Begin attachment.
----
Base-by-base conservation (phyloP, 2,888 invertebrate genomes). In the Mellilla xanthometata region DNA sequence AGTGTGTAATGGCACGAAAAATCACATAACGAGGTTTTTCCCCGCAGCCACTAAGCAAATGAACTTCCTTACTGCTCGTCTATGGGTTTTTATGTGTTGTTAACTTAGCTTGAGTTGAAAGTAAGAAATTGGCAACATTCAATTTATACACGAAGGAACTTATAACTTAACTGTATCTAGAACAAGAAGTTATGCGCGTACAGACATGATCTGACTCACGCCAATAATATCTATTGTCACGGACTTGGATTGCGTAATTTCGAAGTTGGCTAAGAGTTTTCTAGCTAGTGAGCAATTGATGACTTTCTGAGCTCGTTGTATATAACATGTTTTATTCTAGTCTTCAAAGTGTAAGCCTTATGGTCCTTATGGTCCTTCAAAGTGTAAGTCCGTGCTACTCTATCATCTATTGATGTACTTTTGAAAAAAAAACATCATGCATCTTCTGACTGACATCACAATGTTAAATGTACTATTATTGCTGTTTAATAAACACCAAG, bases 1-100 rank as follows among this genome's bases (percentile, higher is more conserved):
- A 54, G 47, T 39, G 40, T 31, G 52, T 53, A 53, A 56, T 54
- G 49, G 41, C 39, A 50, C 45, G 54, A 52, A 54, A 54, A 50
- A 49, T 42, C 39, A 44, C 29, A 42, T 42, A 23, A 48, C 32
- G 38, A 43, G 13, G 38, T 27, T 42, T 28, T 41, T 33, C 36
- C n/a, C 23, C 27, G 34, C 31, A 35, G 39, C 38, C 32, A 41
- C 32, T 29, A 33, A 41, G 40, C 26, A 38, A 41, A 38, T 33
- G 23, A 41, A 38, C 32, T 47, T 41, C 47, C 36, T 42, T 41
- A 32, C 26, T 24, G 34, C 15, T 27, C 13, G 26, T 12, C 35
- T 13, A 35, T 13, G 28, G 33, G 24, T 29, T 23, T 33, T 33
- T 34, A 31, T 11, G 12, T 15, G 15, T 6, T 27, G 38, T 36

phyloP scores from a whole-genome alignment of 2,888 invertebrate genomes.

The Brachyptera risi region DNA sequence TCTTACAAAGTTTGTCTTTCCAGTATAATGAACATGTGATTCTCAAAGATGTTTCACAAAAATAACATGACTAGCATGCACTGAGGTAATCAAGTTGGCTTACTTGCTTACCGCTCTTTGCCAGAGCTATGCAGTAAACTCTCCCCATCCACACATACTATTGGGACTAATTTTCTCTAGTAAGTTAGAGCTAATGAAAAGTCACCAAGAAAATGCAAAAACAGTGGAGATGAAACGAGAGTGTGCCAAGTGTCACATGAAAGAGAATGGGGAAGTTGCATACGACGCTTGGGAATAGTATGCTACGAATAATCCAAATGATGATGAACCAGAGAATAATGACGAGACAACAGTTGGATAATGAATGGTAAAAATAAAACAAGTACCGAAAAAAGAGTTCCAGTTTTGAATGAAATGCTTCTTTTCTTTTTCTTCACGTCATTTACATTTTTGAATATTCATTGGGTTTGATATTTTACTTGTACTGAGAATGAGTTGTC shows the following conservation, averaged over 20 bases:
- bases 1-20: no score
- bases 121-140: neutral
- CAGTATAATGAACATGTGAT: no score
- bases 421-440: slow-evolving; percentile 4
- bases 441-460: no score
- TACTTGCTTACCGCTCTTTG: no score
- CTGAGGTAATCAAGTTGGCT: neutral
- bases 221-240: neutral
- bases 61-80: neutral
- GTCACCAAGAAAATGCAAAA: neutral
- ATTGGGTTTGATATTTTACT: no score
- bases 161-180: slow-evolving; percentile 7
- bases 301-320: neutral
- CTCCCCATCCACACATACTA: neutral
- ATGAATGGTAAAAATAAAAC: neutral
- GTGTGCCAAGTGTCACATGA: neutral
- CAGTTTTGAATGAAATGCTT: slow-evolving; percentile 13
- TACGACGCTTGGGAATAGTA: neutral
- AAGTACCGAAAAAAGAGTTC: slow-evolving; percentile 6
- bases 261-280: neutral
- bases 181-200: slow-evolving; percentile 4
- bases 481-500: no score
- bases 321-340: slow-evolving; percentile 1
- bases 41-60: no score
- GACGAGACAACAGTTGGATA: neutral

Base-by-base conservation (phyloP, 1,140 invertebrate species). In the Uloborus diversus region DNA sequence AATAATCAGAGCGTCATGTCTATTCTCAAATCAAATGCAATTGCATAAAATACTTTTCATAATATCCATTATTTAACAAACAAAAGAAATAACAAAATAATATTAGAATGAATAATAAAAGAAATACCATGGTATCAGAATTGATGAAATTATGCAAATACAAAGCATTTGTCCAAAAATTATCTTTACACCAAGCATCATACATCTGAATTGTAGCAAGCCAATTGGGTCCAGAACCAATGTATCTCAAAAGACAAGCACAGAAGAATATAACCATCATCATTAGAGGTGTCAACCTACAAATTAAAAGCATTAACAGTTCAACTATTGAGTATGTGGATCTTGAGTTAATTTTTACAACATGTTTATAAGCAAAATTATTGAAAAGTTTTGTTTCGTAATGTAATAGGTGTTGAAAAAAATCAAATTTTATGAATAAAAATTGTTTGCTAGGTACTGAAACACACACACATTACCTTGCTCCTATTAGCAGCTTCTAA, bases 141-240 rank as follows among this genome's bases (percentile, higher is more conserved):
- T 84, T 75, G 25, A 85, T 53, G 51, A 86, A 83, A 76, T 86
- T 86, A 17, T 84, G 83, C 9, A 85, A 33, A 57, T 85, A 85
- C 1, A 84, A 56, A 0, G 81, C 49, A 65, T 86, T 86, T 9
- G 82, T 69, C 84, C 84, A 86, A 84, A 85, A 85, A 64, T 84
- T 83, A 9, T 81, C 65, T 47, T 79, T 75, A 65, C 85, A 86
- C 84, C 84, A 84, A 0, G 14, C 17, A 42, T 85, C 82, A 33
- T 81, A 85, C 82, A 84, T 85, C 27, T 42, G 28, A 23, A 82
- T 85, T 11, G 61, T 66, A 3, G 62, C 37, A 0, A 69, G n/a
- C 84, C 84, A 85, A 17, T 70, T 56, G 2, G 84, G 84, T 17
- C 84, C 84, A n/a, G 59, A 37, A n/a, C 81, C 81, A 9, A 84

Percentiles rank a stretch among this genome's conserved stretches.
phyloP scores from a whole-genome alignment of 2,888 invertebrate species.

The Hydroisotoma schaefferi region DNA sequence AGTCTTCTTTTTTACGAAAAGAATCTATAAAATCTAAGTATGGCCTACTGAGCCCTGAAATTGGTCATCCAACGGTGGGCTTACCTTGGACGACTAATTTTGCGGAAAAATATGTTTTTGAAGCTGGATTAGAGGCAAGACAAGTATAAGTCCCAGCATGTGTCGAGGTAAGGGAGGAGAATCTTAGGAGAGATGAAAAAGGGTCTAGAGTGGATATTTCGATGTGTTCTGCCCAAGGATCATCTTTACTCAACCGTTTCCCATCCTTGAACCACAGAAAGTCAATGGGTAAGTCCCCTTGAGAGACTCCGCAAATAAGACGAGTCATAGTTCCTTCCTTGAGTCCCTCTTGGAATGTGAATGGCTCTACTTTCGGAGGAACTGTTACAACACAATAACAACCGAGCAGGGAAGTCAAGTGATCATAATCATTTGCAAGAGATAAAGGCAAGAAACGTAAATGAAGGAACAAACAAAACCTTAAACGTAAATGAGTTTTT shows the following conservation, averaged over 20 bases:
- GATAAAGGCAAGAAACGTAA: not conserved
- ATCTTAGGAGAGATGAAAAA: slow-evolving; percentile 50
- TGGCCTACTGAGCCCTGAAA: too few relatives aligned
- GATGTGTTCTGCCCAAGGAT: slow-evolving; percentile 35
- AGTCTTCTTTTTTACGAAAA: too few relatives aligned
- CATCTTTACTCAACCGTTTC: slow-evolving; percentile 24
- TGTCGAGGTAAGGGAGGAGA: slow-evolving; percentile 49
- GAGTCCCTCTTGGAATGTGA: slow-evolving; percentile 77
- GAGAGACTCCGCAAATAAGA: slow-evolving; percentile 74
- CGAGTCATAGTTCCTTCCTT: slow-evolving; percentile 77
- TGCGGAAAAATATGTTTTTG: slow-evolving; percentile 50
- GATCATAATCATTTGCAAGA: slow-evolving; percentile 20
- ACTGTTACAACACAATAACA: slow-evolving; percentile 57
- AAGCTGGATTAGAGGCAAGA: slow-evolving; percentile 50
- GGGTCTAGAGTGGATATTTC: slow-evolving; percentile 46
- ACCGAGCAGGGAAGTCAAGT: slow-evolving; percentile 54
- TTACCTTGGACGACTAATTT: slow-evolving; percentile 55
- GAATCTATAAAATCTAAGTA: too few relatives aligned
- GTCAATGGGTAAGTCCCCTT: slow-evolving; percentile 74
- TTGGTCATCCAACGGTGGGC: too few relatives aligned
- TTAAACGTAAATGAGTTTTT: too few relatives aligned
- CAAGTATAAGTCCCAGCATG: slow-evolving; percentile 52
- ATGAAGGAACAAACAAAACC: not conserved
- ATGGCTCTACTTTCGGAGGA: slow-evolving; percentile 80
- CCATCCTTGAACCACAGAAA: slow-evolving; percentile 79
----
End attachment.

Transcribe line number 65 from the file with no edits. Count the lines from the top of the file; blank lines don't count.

- ACTGTTACAACACAATAACA: slow-evolving; percentile 57